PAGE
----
e In Paraguay, Spanish and the indigenous Guaraní are recognized as co-official at the national level and both are widely used in society.

f Puerto Rico is an unincorporated territory of the U.S. where Spanish and English are the official languages and Spanish is the primary language.[20]

g In Equatorial Guinea, the Spanish, French, and Portuguese languages all hold official status at the national level, though Spanish is the primary language in the public sphere while Fang, Bube, Kombe, and other Bantu languages, as well as an English-based creole, are used at home and family settings. See Equatorial Guinea#Languages.

 
Population of the Spanish speaking countries (+ Puerto Rico) in 2011

Significant minority languageEdit

Though not an official language at the national level, Spanish is regularly spoken by significant minority populations in each of the nations and territories noted below. In each, public services and information are widely available in Spanish, as are various forms of printed and broadcast media.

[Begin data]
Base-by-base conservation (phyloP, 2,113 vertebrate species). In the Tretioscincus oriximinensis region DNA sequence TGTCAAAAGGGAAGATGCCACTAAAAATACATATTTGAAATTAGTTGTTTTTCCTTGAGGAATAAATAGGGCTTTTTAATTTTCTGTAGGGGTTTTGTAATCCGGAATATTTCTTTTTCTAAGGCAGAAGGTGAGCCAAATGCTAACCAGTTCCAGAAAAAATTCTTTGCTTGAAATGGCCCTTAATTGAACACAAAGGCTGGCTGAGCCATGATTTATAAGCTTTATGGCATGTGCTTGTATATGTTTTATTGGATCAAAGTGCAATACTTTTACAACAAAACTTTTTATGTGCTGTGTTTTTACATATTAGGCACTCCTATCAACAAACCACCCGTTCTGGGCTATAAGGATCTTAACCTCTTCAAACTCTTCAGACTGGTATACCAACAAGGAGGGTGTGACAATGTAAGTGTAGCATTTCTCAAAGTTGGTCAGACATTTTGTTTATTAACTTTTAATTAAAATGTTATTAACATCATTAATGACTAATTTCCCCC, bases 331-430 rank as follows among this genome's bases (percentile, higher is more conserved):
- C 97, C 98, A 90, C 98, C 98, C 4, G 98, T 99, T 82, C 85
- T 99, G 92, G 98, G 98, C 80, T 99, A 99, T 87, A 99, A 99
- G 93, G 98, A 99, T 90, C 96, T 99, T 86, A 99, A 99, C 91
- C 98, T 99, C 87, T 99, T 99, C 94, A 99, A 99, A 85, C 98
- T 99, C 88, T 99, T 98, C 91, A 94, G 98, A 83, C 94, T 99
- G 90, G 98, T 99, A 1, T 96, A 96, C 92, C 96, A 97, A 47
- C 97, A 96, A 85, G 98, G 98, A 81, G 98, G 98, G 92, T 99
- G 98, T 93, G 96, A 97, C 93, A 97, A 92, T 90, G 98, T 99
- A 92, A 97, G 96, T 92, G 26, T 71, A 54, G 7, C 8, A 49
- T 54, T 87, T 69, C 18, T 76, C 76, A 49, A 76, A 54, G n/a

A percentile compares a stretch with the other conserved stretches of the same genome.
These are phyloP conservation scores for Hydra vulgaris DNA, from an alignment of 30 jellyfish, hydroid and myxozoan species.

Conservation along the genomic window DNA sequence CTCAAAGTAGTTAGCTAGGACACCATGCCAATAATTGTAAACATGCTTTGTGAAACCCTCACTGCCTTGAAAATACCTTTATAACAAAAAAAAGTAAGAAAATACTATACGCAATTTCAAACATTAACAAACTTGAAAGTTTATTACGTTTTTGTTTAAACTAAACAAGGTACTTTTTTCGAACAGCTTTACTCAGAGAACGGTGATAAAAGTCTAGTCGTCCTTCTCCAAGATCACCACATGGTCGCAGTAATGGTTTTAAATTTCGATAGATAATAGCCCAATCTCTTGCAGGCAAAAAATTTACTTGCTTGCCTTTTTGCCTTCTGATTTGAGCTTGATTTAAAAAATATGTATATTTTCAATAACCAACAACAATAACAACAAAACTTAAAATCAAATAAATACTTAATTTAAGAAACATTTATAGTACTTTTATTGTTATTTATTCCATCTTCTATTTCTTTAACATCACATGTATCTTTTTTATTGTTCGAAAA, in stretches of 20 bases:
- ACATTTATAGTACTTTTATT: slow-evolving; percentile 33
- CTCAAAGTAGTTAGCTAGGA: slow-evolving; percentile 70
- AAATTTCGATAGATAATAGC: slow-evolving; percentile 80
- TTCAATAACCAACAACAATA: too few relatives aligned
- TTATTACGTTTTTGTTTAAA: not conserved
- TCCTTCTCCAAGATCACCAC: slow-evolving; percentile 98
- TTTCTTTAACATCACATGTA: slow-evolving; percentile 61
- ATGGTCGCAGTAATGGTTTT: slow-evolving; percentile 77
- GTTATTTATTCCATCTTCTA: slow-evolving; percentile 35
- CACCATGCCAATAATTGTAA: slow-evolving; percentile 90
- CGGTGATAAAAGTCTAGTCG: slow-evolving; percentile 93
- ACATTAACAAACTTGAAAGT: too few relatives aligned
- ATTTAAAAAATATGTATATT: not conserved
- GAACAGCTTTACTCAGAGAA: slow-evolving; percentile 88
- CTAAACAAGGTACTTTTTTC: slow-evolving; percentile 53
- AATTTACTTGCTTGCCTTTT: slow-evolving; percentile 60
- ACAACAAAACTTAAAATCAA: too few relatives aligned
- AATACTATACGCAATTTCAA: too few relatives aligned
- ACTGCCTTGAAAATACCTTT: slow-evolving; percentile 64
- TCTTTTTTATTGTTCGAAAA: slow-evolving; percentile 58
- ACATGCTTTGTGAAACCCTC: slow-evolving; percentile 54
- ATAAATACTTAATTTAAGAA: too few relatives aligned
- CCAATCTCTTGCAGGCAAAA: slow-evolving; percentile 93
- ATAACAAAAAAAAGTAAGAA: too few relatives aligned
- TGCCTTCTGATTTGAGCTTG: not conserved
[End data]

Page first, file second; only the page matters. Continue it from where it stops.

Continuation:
Country Population
(2014)[2]
Total speakers Percentage Spanish-speaking
  Andorra 85,458 29,907 35%
  Belize 340,844 106,795 30%
  Gibraltar 29,185 23,857 81%
  United States 318,892,103 52,000,000 23%

AndorraEdit

The Spanish language is not official but also holds a special status (in the education system, the media, and some official documents) in the Principality of Andorra which share land borders with Spain.[24]

BelizeEdit

Spanish has no official recognition in the Central American nation of Belize, a Commonwealth realm where English is the official national language. However, the country shares land borders with Spanish-speaking Mexico and Guatemala and, per the 2010 Belizean census, Spanish is spoken by a sizable portion of the population; 30% claim Spanish as a mother tongue and about 50% of the population has working knowledge of the language.[25]